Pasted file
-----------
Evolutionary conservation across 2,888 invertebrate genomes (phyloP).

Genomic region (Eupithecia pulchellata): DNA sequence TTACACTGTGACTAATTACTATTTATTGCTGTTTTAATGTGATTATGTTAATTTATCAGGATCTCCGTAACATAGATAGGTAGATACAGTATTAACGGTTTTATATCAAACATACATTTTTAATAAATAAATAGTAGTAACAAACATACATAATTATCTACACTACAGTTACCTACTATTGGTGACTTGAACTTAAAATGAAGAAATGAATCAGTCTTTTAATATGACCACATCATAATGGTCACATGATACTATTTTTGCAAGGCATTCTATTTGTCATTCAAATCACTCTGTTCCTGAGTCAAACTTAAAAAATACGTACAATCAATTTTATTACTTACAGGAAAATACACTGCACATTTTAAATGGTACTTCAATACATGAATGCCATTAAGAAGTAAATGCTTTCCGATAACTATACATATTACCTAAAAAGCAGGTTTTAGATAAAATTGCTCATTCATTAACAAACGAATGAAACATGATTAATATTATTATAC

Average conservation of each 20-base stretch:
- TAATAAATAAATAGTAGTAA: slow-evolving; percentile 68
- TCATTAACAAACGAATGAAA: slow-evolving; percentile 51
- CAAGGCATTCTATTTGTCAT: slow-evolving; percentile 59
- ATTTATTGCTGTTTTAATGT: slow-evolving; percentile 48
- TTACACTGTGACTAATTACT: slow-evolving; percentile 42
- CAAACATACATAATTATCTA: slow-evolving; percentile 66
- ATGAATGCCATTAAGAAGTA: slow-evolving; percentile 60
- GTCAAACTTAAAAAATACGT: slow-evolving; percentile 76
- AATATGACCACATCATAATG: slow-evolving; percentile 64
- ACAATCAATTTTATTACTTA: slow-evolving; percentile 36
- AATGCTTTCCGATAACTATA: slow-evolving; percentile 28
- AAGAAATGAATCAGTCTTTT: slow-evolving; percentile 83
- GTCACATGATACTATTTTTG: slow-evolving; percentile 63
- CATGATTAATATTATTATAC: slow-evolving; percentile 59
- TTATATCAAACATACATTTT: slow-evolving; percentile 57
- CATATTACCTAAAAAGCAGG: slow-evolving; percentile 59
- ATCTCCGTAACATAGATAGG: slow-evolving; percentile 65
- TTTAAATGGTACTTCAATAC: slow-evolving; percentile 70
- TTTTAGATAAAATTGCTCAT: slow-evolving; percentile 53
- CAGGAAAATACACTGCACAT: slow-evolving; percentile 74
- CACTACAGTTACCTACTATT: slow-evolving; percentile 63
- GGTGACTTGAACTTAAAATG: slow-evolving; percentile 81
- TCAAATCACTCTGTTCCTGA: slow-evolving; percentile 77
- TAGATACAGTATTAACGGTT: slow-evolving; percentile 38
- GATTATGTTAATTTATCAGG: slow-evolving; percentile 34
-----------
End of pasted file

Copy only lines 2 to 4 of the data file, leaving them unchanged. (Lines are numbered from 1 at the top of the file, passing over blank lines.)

Genomic region (Eupithecia pulchellata): DNA sequence TTACACTGTGACTAATTACTATTTATTGCTGTTTTAATGTGATTATGTTAATTTATCAGGATCTCCGTAACATAGATAGGTAGATACAGTATTAACGGTTTTATATCAAACATACATTTTTAATAAATAAATAGTAGTAACAAACATACATAATTATCTACACTACAGTTACCTACTATTGGTGACTTGAACTTAAAATGAAGAAATGAATCAGTCTTTTAATATGACCACATCATAATGGTCACATGATACTATTTTTGCAAGGCATTCTATTTGTCATTCAAATCACTCTGTTCCTGAGTCAAACTTAAAAAATACGTACAATCAATTTTATTACTTACAGGAAAATACACTGCACATTTTAAATGGTACTTCAATACATGAATGCCATTAAGAAGTAAATGCTTTCCGATAACTATACATATTACCTAAAAAGCAGGTTTTAGATAAAATTGCTCATTCATTAACAAACGAATGAAACATGATTAATATTATTATAC

Average conservation of each 20-base stretch:
- TAATAAATAAATAGTAGTAA: slow-evolving; percentile 68